A young female opossum growls at Pam Richardson, assistant gamekeeper at Maine Wildlife Park in Gray, on Oct. 22, 2012. Credit: Aislinn Sarnacki / BDN

It’s not that Griffin Dill has anything against opossums. The director of the University of Maine Tick Lab just wants to set the record straight: North America’s only marsupial is not a tick-eating machine gobbling up thousands of the parasites in a single meal.

In fact, it turns out ticks are not even part of an opossum regular diet.

The idea that opossums consumed an abundance of ticks really helped the animal’s reputation, Dill said, since many people consider the animals nothing more than large vermin and pests. But he said people can get a false sense of security if they rely on opossums as a tick management control tool on their property.

“I don’t want to impune the poor opussums because they have gotten a bad rap in the past,” Dill said. “But it is important to understand what is and what is not happening in terms of ticks.”

That’s especially important in Maine where ticks have been on the increase in recent years, including the deer tick that carries the dangerous Lyme Disease.

The most common opossum in North America is the Virginia opossum and there are members of that species in southern Maine.

Dill said the idea of a single opossum eating thousands of ticks in a single week dates back to a study conducted by the Cary Institute of Ecosystem Studies in 2009.

According to Dill, researchers placed several adult small mammals, including opossums, in cages and then placed a hundred or so larval ticks in there with them.

“They waited several days and then counted how many ticks had fed and dropped off the animals,” Dill said. “When it came to the opossums they only found a few ticks meaning the opossums had eaten the rest.”

The researchers then did some math, extrapolated the numbers and came to the conclusion that a single opossum in the wild routinely ate between 5,000 and 6,000 ticks a week.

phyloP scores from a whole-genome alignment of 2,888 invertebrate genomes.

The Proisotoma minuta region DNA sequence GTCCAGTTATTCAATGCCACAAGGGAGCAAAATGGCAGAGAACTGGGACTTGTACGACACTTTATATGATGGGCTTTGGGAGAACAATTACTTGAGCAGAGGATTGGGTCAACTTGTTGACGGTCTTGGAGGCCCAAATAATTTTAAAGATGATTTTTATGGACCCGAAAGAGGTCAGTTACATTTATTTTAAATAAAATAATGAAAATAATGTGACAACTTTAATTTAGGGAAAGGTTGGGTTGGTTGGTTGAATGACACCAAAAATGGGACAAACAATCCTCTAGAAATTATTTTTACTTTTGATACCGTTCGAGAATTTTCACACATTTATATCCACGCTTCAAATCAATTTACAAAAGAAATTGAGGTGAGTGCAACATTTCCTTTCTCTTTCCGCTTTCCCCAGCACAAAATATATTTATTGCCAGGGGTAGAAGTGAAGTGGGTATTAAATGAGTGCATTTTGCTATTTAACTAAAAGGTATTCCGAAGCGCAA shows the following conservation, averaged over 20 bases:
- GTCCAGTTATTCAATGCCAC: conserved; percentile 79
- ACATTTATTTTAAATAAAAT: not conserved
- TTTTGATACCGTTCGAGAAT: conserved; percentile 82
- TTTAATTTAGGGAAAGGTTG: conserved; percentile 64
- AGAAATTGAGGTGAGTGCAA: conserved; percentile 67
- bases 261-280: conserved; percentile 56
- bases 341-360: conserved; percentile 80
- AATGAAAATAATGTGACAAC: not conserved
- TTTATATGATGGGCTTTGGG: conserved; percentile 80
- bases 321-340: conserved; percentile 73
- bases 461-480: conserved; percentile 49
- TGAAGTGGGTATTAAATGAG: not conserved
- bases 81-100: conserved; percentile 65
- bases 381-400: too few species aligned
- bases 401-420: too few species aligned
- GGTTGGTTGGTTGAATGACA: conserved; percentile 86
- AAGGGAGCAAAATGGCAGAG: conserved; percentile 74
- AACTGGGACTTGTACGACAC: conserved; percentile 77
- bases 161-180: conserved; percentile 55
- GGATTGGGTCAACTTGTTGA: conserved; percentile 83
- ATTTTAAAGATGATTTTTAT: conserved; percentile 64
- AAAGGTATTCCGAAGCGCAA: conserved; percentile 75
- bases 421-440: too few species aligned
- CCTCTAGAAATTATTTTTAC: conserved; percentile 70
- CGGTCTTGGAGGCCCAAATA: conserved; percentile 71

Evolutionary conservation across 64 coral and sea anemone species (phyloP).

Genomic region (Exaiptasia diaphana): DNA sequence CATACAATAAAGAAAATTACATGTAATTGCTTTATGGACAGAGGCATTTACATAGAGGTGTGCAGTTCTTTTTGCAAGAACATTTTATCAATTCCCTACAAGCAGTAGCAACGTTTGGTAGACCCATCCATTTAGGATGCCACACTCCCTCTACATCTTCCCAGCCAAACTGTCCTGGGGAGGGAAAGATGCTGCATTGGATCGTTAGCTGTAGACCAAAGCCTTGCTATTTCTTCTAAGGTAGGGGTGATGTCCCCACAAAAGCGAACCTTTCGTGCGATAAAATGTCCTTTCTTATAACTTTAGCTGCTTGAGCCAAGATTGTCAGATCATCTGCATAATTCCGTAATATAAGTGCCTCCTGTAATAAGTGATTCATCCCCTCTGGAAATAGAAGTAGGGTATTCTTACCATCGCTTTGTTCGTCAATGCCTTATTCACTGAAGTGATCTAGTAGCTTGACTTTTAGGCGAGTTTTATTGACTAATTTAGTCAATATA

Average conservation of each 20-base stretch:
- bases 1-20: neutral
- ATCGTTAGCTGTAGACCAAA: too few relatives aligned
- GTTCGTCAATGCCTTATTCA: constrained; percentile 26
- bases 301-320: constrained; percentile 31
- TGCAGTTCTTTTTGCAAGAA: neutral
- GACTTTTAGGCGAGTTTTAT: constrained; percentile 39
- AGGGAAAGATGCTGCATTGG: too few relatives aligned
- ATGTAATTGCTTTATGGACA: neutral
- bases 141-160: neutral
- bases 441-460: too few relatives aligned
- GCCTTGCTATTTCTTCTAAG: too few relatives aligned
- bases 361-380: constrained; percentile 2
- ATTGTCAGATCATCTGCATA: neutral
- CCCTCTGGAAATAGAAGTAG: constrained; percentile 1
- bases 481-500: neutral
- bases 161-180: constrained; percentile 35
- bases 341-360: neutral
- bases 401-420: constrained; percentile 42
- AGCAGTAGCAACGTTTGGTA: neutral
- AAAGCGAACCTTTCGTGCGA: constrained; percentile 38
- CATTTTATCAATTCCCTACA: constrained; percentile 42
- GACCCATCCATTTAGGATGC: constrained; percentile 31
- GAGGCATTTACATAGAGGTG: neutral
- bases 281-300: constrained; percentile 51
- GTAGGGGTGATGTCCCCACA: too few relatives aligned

“It’s gotten spun through social media into opossums being tick vacuums running through the landscape gobbling up on every tick they see,” Dill said. “It’s really taken on a life of its own.”

But a 2021 peer-reviewed study by Dr. Cecilia Hennessy and Dr. Kaitlyn Hild of the division of math and sciences at Eureka College titled “Are Virginia opossums really ecological traps for ticks? Groundtruthing laboratory observations” attempts to debunk the opossum tick-eating behavior.

After analyzing the stomach contents of 32 wild opossums from central Illinois, the researchers did not find a single tick or tick body part. A subsequent search of scientific literature on the diets of opossums failed to back up the 2009 study.

“We conclude that ticks are not a preferred diet item for Virginia opossums,” Hild and Hennessy said in the abstract of their study. “Considering that wildlife unconditioned to laboratory conditions may exhibit non-typical behaviors, we recommend that lab-based studies of wildlife behavior be groundtruthed with studies based in natural conditions.”

What’s worse, Dill said opossums can carry certain pathogens, including the one that causes Equine protozoal myeloencephalitis — or EPM — that affects the central nervous system of horses.

“I’m not saying we should go back in time when we looked down on opossums,” Dill said. “But like any wildlife species there are a number of things they do carry that should not be encouraged and when it comes to ticks, opossums are not the silver bullet people want them to be.”

Julia Bayly is a reporter at the Bangor Daily News with a regular bi-weekly column. Julia has been a freelance travel writer/photographer since 2000.